Policy Director Marc Francis on the illegal use of bed and breakfast accommodation for homeless families, a powerful judgement from the LGO and a heart-rending report on homeless children

Z2K has long campaigned against the unlawful placement of homeless families with children in bed and breakfast accommodation, and so we were delighted to see a powerful judgment by the Local Government Ombudsman (LGO) against the London Borough of Ealing in a recent case.  Not only did the LGO order compensation to be paid to the family, it also advised that Ealing should write to all other families in B&B explaining the legal position and saying they have a right to make a complaint, seek compensation for this breach of the Homelessness regulations and take action to secure more self-contained temporary accommodation (TA).

To be fair, Ealing hasn’t historically been the worst offender for this unlawful practice.  Back in 2015, it was still recording no homeless family in B&B longer than six weeks.  It wasn’t until December 2016 that the authority suddenly reported 60 families unlawfully placed.  That figure was still 60 in September 2017, and by December 2017 had only dropped down to 50.  The most recent figures for March 2018 are due to be published in the next week or so. 

There is no doubt that this problem is exacerbated by the cuts to Housing Benefit.  But if other London Boroughs can avoid breaching this law, Z2K feels Ealing can too.

Interestingly, Ealing’s council has a new Cabinet Member covering the Housing and Homelessness portfolio, Cllr Peter Mason.  Having to present such a damning and potentially costly LGO judgment to his Cabinet colleagues – and the public – is a real baptism of fire.  But the Cabinet report effectively accepts all the recommendations – including the one to write to all homeless families in B&B and procure more self-contained TA.  If the level of compensation awards to other families is similar to this case (£1,600) the total cost to Ealing’s General Fund (and local tax payers) could easily amount to £100,000 in the past 12 months alone.  Cllr Mason has committed to bring back a report on progress with these recommendations within three months. 

This is exactly the kind of shot across the bows Z2K hoped for when we highlighted the inadequacy of the LGO’s reactive approach in our evidence to the Public Accounts Committee inquiry last November.  Following a series of complaints we helped make back in 2013, the previous LGO not only castigated Westminster City Council for its failures, instructed compensation to all those families and went on to publish a wider-ranging report warning all local authorities to stick to the six-week limit.  But then it didn’t follow through on that at all over the next three years.  We hope this much more proactive approach will now be extended to every authority in breach of this vital law.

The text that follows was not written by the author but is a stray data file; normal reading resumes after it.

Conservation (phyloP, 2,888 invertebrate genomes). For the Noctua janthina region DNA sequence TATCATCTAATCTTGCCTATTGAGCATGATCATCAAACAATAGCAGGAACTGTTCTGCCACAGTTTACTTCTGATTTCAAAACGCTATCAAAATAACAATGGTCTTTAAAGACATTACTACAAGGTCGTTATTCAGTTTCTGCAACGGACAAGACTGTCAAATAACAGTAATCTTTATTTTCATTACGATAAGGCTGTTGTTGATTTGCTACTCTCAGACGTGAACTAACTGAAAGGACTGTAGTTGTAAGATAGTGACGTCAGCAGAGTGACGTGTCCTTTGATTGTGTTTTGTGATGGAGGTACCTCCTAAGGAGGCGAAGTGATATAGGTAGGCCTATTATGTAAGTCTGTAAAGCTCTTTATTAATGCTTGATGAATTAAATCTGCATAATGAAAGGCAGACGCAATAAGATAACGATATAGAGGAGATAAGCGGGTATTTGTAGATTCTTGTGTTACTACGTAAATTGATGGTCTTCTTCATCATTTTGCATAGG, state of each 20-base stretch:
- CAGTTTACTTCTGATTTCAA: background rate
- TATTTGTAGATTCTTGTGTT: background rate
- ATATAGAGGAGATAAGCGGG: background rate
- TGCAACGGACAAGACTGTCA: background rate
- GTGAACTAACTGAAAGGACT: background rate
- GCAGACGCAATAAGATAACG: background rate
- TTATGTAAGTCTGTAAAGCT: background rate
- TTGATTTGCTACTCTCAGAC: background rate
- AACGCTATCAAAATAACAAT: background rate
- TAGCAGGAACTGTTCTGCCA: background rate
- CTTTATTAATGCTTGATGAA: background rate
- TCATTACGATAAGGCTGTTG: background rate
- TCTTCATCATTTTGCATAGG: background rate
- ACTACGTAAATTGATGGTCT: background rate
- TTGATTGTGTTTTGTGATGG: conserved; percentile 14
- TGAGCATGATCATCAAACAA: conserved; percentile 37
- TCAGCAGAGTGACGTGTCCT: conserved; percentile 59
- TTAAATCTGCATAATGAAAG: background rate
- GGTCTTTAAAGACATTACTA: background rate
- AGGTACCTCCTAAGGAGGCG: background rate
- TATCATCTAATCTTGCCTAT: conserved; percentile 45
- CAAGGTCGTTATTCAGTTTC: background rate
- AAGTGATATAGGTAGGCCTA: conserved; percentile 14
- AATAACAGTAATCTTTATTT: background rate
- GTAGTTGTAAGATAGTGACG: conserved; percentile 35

The LGO’s much tougher stance coincides with an excellent new report by the Children’s Rights Alliance for England (CRAE).  It’s like being in prison is based on interviews with some of the children and young people involved in CRAE’s Change it! Campaign who have themselves been stuck for months in totally unsuitable B&B when they were homeless.  I was privileged to attend the report’s launch at the House of Commons last week.  To hear the testimonies of Fowzia, Margreth and Esther in person was absolutely heart-rending.  It is certainly true that many B&Bs are not as bad as they once were, but their descriptions of the cold, cramped and squalid rooms they were in were very similar to those I used to hear from homeless children in the 1990s.

CRAE’s report rightly demands that the Government now takes the decisive action necessary to “strictly implement” the six-week limit as recommended by the United Nations Committee on the Rights of the Child (UNCRC) back in 2016.  Given that there were just 40 homeless families unlawfully placed by 2010, this really shouldn't be that hard.  But while Ministers have been congratulating themselves for the Homelessness Reduction Act, they have done nothing meaningful to enforce this law that is already in place.  London Mayor, Sadiq Khan, has also been noticeably silent on the issue.   

CRAE’s report was well-covered by the BBC and so it may be that some real pressure will now mount on ministers to back up the LGO in its renewed effort to end the use of B&B for homeless families.